NEWS BIHAR POLLS POLITICS
K S Shankar/IHN-NN
NEW DELHI: The demise of Lok Janshakti Party founder Ram Vilas Paswan has cast a shadow over the Bihar Assembly elections, that’s just 20 days away and for which campaigning is already at a feverish pitch in the state. This is the first assembly election after the coronavirus pandemic hit India since March last, and will have a bearing on assembly polls in some other states in the coming months.
The senior leader’s death a day ago, abruptly ending his innings as a Union minister, came as a shock to his followers, mostly from his Dalit backdrop. His son, actor-turned politico Chirag Paswan, has been entrusted with the leadership of the current round of campaign, but his popularity is not high among the LDP support bases. This would also be a poll season marked by the absence of veteran Lalu Prasad Yadav of the Rashtriya Janata Dal (RJD), who is in jail over a corruption verdict.
Bihar goes to polls in three phases from October 28 to November 7 for a 243-member assembly.
Special arrangements are being made to ensure adherence to the social distancing norm, so important in these times of Covid-19 spread. In the first phase on October 28, elections will be held for 71 seats; in the second on November 3, for 94 constituencies; and in the third and final phase on November 7 for 78 constituencies. The counting and declaration of results will take place on November 10.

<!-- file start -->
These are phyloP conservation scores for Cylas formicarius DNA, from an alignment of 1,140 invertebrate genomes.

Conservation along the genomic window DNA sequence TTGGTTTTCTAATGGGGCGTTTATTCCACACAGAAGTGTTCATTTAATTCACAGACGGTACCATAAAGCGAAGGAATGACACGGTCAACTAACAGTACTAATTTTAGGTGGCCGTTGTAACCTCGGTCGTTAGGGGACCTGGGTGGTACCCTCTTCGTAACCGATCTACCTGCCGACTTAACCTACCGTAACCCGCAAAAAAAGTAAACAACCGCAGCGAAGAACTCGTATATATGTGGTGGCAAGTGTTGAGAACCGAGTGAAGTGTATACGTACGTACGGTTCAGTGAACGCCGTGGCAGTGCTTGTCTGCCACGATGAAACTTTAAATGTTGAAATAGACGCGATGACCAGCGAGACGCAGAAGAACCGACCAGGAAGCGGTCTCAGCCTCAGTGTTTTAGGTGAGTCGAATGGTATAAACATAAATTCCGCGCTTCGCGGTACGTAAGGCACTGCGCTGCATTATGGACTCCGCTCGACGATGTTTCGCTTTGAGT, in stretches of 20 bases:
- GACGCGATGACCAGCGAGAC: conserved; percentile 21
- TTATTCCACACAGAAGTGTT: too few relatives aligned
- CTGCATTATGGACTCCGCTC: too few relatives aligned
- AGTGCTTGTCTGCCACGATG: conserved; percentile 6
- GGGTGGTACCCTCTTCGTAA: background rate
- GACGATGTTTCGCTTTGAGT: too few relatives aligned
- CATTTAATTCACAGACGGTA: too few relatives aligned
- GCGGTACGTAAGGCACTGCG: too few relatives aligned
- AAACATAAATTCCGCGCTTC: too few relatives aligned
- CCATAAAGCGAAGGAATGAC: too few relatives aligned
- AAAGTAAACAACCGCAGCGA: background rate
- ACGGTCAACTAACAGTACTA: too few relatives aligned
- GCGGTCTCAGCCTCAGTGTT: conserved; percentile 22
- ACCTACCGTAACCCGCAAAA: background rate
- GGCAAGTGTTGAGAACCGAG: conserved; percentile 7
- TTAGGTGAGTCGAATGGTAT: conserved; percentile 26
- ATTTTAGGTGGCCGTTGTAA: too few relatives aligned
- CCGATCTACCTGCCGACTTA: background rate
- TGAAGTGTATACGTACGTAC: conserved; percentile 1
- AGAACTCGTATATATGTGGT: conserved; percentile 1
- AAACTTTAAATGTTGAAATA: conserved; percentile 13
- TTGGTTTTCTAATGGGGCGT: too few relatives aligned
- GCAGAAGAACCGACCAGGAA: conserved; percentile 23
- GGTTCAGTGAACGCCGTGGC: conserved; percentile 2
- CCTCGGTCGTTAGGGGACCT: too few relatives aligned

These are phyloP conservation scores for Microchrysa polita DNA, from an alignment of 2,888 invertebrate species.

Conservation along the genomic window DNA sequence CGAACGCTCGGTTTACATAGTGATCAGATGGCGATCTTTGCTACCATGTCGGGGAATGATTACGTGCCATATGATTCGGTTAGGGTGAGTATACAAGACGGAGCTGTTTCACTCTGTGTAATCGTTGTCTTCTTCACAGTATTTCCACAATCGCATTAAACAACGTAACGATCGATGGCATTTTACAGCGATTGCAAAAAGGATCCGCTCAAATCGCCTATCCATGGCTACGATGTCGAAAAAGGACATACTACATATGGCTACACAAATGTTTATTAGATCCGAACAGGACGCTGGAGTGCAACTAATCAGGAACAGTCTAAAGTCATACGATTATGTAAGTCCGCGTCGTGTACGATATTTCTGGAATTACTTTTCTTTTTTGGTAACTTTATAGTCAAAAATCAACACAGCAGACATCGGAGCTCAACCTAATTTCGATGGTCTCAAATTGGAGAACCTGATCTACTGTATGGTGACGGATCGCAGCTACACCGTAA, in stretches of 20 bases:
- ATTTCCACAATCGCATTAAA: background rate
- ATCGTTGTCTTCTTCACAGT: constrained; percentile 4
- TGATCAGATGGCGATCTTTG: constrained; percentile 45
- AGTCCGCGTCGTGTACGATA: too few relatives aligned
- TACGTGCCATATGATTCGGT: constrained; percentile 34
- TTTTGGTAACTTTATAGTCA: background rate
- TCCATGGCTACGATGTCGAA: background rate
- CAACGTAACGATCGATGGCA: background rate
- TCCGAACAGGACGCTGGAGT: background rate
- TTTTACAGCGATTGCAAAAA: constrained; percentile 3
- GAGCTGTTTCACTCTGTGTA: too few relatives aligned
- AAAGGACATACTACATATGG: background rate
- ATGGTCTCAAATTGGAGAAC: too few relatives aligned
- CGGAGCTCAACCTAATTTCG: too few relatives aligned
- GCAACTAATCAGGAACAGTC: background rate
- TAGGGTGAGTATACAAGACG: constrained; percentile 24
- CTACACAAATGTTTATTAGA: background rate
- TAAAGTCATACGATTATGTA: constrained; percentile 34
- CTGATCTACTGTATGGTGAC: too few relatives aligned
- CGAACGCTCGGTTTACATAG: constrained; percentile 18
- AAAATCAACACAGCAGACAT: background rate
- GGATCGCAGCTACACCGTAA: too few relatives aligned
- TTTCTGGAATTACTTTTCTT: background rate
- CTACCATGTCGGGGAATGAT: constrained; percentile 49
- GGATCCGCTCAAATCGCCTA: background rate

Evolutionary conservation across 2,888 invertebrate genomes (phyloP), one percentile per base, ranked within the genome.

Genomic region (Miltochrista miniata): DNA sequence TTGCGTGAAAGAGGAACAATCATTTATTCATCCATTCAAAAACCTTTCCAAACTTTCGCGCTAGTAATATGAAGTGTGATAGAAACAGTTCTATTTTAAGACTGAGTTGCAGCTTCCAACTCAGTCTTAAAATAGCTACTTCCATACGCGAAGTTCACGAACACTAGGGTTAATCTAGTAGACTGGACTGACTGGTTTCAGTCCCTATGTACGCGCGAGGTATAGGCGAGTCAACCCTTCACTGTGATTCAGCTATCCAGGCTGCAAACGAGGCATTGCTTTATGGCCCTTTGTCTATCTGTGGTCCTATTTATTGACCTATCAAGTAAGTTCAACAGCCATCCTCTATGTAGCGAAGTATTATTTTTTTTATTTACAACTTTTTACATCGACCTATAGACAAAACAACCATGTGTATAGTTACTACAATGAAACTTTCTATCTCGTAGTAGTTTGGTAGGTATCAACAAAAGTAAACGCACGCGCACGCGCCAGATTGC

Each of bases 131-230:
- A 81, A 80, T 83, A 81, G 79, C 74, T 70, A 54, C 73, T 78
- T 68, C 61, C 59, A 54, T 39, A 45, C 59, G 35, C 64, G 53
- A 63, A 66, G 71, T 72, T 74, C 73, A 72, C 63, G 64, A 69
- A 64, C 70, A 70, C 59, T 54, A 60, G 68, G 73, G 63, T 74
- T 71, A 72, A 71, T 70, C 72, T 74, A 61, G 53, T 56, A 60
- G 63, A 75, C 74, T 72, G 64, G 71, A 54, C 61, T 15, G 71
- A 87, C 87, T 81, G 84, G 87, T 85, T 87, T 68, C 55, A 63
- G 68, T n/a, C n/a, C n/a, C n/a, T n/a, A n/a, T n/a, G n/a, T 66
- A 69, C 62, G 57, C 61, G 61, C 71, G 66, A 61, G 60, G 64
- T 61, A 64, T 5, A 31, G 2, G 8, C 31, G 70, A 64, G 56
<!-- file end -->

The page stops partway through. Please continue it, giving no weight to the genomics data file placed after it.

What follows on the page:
Significance is attached to this election as all eyes are on chief minister Nitish Kumar, who is running the state in this capacity for most part of the past 15 years, making him one of the longest-serving chief ministers. There are those who say there will be an anti-incumbency wave this time. Nitish ran the government with special emphasis on infra-development, social sector progress through building of roads and reaching water to interior villages etc. This kept him in good stead so far, enabling him neutralize the strength of his principal rival, Lalu Prasad. In caste-prominent Bihar, Nitish is a Kurmi and BC, which has a small population strength; set against Lalu having the backing of sizeable Yadavs, the most prominent BC population in the state as also Uttar Pradesh.
More importantly, the reputation of Prime Minister Narendra Modi as a vote-fetcher for the BJP will be put to test yet again. While the PM’s campaign helped the BJP sweep the Hindi belt in the Lok Sabha polls, a different trend was evident thereafter, in the past over 15 months. Assembly polls in Maharashtra saw the BJP losing ground, while it somehow managed to retain power in Haryana. The Delhi assembly polls too were a washout for the BJP right under the nose of the PM. In Jharkhand, which was earlier part of Bihar, the JMM-Congress alliance won power in December last. Will the PM’s charisma work for the BJP in Bihar is one question before the nation now.
Local issues play a dominant role in state assembly polls, though the BJP has claims on major decisions it took like ending the special status for Jammu and Kashmir state, the ending of the Ram Janam Bhumi dispute via court decision, the start of the work of the Ram Temple etc. The Citizenship Amendment Act, to drive out illegal Bangladeshis from India, antagonized Muslims more in their outlook to the BJP. Muslims are a sizeable force in Bihar, but are mostly allied with the RJD of Lalu, the Congress etc.